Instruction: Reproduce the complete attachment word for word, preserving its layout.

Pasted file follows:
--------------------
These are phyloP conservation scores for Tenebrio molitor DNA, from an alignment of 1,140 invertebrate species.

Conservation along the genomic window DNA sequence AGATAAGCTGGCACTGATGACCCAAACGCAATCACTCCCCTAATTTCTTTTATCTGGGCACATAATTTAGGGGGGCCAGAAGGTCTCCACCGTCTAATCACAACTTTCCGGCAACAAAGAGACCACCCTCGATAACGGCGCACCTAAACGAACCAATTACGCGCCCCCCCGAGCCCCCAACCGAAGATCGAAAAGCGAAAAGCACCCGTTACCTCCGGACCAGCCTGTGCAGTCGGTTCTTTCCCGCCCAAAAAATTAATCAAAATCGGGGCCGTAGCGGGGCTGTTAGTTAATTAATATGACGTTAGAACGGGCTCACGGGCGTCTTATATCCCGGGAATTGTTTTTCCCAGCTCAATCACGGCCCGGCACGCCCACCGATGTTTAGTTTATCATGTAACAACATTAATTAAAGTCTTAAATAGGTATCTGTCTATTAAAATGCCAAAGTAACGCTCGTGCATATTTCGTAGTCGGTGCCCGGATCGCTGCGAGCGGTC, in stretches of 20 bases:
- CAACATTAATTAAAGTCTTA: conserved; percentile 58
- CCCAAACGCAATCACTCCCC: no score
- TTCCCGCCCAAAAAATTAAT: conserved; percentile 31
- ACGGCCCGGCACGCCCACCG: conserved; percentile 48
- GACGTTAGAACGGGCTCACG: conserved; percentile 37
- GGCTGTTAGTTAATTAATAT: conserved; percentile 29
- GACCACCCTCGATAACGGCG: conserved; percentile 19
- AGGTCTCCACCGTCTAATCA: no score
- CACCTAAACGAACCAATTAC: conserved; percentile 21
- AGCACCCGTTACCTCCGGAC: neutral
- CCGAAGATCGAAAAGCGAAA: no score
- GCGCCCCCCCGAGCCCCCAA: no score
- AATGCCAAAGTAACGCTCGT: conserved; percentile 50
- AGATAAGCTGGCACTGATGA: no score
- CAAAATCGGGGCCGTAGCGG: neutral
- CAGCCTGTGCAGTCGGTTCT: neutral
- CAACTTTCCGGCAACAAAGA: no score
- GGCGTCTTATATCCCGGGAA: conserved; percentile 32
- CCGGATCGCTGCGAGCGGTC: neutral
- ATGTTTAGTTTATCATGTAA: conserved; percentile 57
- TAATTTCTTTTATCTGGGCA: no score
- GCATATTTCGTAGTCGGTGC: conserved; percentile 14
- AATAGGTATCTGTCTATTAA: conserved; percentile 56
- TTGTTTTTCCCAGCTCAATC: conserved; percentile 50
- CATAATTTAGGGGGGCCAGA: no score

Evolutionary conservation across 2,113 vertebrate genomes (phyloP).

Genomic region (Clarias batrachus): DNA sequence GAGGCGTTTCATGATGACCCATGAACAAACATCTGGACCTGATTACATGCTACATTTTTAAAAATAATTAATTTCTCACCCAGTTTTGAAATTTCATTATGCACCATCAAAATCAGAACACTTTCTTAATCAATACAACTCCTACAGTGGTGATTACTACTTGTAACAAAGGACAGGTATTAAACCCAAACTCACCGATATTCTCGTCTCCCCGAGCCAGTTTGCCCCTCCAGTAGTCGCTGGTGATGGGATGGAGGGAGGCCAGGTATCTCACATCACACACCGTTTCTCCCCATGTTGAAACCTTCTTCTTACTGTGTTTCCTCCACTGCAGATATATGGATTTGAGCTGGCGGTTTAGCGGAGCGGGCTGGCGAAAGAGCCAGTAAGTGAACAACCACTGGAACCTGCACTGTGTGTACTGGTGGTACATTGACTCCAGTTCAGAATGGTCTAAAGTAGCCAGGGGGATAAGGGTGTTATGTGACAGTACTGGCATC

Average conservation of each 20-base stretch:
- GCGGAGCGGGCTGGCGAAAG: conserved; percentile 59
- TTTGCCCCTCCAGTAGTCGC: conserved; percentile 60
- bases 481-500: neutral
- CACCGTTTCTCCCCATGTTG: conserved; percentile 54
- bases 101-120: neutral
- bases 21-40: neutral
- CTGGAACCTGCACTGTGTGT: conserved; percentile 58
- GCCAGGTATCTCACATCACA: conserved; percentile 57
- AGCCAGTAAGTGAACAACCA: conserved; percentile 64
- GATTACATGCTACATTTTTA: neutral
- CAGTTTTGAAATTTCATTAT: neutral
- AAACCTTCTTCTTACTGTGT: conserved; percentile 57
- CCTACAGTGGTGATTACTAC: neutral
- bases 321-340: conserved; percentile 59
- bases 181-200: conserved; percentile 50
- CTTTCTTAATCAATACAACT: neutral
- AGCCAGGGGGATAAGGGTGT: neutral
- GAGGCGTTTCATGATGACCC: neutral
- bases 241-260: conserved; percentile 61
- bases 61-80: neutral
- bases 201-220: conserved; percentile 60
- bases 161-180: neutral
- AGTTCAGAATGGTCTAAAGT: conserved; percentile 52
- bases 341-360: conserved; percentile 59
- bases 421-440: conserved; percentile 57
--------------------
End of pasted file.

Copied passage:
These are phyloP conservation scores for Tenebrio molitor DNA, from an alignment of 1,140 invertebrate species.

Conservation along the genomic window DNA sequence AGATAAGCTGGCACTGATGACCCAAACGCAATCACTCCCCTAATTTCTTTTATCTGGGCACATAATTTAGGGGGGCCAGAAGGTCTCCACCGTCTAATCACAACTTTCCGGCAACAAAGAGACCACCCTCGATAACGGCGCACCTAAACGAACCAATTACGCGCCCCCCCGAGCCCCCAACCGAAGATCGAAAAGCGAAAAGCACCCGTTACCTCCGGACCAGCCTGTGCAGTCGGTTCTTTCCCGCCCAAAAAATTAATCAAAATCGGGGCCGTAGCGGGGCTGTTAGTTAATTAATATGACGTTAGAACGGGCTCACGGGCGTCTTATATCCCGGGAATTGTTTTTCCCAGCTCAATCACGGCCCGGCACGCCCACCGATGTTTAGTTTATCATGTAACAACATTAATTAAAGTCTTAAATAGGTATCTGTCTATTAAAATGCCAAAGTAACGCTCGTGCATATTTCGTAGTCGGTGCCCGGATCGCTGCGAGCGGTC, in stretches of 20 bases:
- CAACATTAATTAAAGTCTTA: conserved; percentile 58
- CCCAAACGCAATCACTCCCC: no score
- TTCCCGCCCAAAAAATTAAT: conserved; percentile 31
- ACGGCCCGGCACGCCCACCG: conserved; percentile 48
- GACGTTAGAACGGGCTCACG: conserved; percentile 37
- GGCTGTTAGTTAATTAATAT: conserved; percentile 29
- GACCACCCTCGATAACGGCG: conserved; percentile 19
- AGGTCTCCACCGTCTAATCA: no score
- CACCTAAACGAACCAATTAC: conserved; percentile 21
- AGCACCCGTTACCTCCGGAC: neutral
- CCGAAGATCGAAAAGCGAAA: no score
- GCGCCCCCCCGAGCCCCCAA: no score
- AATGCCAAAGTAACGCTCGT: conserved; percentile 50
- AGATAAGCTGGCACTGATGA: no score
- CAAAATCGGGGCCGTAGCGG: neutral
- CAGCCTGTGCAGTCGGTTCT: neutral
- CAACTTTCCGGCAACAAAGA: no score
- GGCGTCTTATATCCCGGGAA: conserved; percentile 32
- CCGGATCGCTGCGAGCGGTC: neutral
- ATGTTTAGTTTATCATGTAA: conserved; percentile 57
- TAATTTCTTTTATCTGGGCA: no score
- GCATATTTCGTAGTCGGTGC: conserved; percentile 14
- AATAGGTATCTGTCTATTAA: conserved; percentile 56
- TTGTTTTTCCCAGCTCAATC: conserved; percentile 50
- CATAATTTAGGGGGGCCAGA: no score

Evolutionary conservation across 2,113 vertebrate genomes (phyloP).

Genomic region (Clarias batrachus): DNA sequence GAGGCGTTTCATGATGACCCATGAACAAACATCTGGACCTGATTACATGCTACATTTTTAAAAATAATTAATTTCTCACCCAGTTTTGAAATTTCATTATGCACCATCAAAATCAGAACACTTTCTTAATCAATACAACTCCTACAGTGGTGATTACTACTTGTAACAAAGGACAGGTATTAAACCCAAACTCACCGATATTCTCGTCTCCCCGAGCCAGTTTGCCCCTCCAGTAGTCGCTGGTGATGGGATGGAGGGAGGCCAGGTATCTCACATCACACACCGTTTCTCCCCATGTTGAAACCTTCTTCTTACTGTGTTTCCTCCACTGCAGATATATGGATTTGAGCTGGCGGTTTAGCGGAGCGGGCTGGCGAAAGAGCCAGTAAGTGAACAACCACTGGAACCTGCACTGTGTGTACTGGTGGTACATTGACTCCAGTTCAGAATGGTCTAAAGTAGCCAGGGGGATAAGGGTGTTATGTGACAGTACTGGCATC

Average conservation of each 20-base stretch:
- GCGGAGCGGGCTGGCGAAAG: conserved; percentile 59
- TTTGCCCCTCCAGTAGTCGC: conserved; percentile 60
- bases 481-500: neutral
- CACCGTTTCTCCCCATGTTG: conserved; percentile 54
- bases 101-120: neutral
- bases 21-40: neutral
- CTGGAACCTGCACTGTGTGT: conserved; percentile 58
- GCCAGGTATCTCACATCACA: conserved; percentile 57
- AGCCAGTAAGTGAACAACCA: conserved; percentile 64
- GATTACATGCTACATTTTTA: neutral
- CAGTTTTGAAATTTCATTAT: neutral
- AAACCTTCTTCTTACTGTGT: conserved; percentile 57
- CCTACAGTGGTGATTACTAC: neutral
- bases 321-340: conserved; percentile 59
- bases 181-200: conserved; percentile 50
- CTTTCTTAATCAATACAACT: neutral
- AGCCAGGGGGATAAGGGTGT: neutral
- GAGGCGTTTCATGATGACCC: neutral
- bases 241-260: conserved; percentile 61
- bases 61-80: neutral
- bases 201-220: conserved; percentile 60
- bases 161-180: neutral
- AGTTCAGAATGGTCTAAAGT: conserved; percentile 52
- bases 341-360: conserved; percentile 59
- bases 421-440: conserved; percentile 57